Yeah, that'd be right. I wish any and all bands the best of luck and I
hope they get to ream these so-called record companies like sony... these
companies are the enemy of artists and consumers alike.



--
/J/
Cut the crap to email me...
Webcam: http://homepages.picknowl.com.au/glen1070/x.jpg

 
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Michael
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      05-07-2006
"GraB" <(E-Mail Removed)> wrote in message
news:(E-Mail Removed)...
> http://tinyurl.com/zq4r7
> Under that old rubrik,


Sloppy journalism there. Associated Press need spell checkers. It's
'rubric'.


 
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free2002
Guest
Posts: n/a
 
      05-07-2006
ahh yeah i'm sure all those people who dloaded a copy of 'Don't Be Cruel' or
'the Beat Police' would have gone out & bought the cd if it werent for the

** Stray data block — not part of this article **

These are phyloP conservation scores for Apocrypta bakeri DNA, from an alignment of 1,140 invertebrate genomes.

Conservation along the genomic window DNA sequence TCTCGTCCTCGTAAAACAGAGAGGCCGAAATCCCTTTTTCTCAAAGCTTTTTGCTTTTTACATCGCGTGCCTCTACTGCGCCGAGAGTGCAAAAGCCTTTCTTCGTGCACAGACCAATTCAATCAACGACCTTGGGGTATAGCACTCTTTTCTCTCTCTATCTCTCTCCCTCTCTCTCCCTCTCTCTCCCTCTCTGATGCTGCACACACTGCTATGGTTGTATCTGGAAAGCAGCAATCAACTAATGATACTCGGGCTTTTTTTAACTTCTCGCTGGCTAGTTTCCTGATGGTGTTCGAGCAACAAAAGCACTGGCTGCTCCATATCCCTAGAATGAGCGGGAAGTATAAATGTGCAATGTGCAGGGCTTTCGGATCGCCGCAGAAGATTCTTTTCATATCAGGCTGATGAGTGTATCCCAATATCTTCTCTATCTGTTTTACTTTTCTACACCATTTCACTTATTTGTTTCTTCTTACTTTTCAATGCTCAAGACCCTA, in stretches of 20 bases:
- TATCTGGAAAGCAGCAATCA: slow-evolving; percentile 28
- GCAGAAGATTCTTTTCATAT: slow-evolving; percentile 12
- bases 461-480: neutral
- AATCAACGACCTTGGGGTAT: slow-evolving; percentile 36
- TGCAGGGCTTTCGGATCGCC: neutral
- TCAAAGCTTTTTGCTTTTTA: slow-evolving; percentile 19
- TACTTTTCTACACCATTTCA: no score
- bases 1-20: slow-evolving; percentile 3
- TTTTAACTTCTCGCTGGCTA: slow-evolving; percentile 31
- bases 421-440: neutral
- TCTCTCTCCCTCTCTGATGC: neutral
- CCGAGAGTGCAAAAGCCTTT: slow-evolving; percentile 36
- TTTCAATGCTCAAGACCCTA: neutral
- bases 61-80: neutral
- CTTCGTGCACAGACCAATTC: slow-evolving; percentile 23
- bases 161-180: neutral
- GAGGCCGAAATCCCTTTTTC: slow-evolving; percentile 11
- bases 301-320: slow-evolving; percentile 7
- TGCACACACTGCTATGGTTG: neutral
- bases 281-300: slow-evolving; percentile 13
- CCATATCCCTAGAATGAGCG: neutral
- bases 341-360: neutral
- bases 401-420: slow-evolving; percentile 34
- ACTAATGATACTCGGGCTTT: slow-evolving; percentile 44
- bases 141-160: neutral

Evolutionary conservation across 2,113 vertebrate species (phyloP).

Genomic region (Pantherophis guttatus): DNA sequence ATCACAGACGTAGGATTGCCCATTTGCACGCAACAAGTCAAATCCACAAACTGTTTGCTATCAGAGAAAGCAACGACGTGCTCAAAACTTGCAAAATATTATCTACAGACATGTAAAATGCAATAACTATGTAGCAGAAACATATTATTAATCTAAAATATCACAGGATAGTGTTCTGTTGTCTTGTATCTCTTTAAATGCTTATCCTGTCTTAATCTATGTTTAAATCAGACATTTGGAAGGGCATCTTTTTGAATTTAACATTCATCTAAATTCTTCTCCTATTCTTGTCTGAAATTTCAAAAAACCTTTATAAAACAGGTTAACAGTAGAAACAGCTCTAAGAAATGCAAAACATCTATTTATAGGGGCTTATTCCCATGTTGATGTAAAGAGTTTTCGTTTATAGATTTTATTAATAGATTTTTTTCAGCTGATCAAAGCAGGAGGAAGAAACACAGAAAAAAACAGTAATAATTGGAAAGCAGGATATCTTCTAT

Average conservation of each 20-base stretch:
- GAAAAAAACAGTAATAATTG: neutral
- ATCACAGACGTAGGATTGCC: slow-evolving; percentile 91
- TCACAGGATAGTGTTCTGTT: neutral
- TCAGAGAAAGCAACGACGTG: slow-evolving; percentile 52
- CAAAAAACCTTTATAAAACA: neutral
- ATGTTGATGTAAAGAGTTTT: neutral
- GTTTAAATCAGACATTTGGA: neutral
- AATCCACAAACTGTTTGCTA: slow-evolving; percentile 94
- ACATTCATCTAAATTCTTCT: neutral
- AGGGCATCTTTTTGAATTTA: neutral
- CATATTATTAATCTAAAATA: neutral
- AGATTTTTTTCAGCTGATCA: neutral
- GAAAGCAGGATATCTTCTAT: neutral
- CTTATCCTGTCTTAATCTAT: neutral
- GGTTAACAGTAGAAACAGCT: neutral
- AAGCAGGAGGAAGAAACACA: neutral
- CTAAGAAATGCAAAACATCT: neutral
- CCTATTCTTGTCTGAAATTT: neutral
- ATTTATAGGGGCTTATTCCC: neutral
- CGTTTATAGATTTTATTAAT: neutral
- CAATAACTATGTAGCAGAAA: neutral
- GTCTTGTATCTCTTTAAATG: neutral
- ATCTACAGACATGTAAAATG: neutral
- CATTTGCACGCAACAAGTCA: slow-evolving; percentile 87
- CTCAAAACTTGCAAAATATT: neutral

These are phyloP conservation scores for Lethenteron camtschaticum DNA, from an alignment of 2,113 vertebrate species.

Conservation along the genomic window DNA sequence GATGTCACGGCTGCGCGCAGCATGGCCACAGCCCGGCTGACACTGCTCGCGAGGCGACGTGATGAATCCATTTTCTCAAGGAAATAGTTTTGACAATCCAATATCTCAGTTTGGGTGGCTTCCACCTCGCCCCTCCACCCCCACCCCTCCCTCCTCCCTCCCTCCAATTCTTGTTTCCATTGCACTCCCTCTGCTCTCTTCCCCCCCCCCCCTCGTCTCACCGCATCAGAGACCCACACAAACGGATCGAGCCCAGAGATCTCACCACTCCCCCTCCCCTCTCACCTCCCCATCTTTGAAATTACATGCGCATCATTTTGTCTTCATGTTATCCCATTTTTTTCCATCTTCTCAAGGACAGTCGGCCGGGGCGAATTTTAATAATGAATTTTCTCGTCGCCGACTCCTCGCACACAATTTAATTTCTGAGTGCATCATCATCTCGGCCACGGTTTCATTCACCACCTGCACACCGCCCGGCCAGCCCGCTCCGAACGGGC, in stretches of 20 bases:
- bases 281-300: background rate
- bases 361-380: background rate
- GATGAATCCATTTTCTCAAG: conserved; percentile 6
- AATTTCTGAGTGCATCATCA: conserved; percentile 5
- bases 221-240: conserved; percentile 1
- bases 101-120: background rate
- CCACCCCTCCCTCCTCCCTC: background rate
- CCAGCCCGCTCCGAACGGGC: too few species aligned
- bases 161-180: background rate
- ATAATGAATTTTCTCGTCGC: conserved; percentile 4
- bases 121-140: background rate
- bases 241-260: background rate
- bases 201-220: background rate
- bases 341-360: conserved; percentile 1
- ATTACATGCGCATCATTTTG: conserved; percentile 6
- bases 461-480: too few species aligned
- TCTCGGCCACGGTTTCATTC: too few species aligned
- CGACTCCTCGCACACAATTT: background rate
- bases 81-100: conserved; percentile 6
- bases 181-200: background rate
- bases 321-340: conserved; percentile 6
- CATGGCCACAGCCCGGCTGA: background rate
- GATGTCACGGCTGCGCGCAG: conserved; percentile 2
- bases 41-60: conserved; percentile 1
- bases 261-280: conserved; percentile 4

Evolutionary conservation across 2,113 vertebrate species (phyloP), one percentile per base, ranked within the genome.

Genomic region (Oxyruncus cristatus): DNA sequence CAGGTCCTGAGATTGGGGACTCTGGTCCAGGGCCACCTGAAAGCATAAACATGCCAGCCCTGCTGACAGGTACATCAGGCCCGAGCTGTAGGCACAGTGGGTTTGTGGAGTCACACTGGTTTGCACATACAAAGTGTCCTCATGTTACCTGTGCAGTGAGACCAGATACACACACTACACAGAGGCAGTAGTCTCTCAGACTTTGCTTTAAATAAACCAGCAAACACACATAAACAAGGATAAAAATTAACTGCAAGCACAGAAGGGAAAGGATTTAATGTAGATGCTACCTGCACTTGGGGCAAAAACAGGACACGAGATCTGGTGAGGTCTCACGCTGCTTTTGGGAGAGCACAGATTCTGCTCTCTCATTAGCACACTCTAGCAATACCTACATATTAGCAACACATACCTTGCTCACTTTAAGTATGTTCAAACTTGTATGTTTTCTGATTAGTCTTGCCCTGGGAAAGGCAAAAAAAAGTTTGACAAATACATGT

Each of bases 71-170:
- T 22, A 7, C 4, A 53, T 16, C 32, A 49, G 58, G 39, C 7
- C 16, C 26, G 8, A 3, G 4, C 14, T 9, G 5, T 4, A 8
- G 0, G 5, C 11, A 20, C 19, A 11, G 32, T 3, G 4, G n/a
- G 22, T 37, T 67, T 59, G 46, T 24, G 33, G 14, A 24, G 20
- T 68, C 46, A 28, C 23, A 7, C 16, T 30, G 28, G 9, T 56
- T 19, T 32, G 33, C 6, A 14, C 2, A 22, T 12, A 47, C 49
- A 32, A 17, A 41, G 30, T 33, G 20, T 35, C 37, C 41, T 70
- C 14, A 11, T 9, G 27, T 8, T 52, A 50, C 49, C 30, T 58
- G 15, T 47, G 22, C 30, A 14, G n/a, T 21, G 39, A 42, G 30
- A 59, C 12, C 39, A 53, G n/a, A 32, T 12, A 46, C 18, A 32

fact they could get it for free off the net ;/

"GraB" <(E-Mail Removed)> wrote in message
news:(E-Mail Removed)...
> http://www.shortnews.com/start.cfm?i...ort=0&sparte=4
>
> http://tinyurl.com/zq4r7
>
> Rock bands Cheap Trick and The Allman Brothers Band are suing Sony
> Music, claiming they are being shortchanged on royalties for songs
> downloaded legally over the Internet.
>
> According to the suit, the record company is treating digital
> downloads like traditional record sales, rather than licensed music,
> triggering a different royalty deal.
>
> Under that old rubrik, the record company deducts fees for the kind of
> extra costs they used to incur when records were pressed on vinyl,
> including packaging charges, restocking costs and losses due to
> breakage.
>
> Tracks sold over the Internet usually go for about 99 cents. About 70
> cents of the sale price goes to Sony. The bands are getting about 4
> 1/2 cents per song, according to the suit, rather than the
> approximately 30 cents they claim is rightfully theirs.



 
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GraB
Guest
Posts: n/a
 
      05-07-2006
On Sun, 7 May 2006 21:38:49 +1000, "free2002" <(E-Mail Removed)> wrote:

>ahh yeah i'm sure all those people who dloaded a copy of 'Don't Be Cruel' or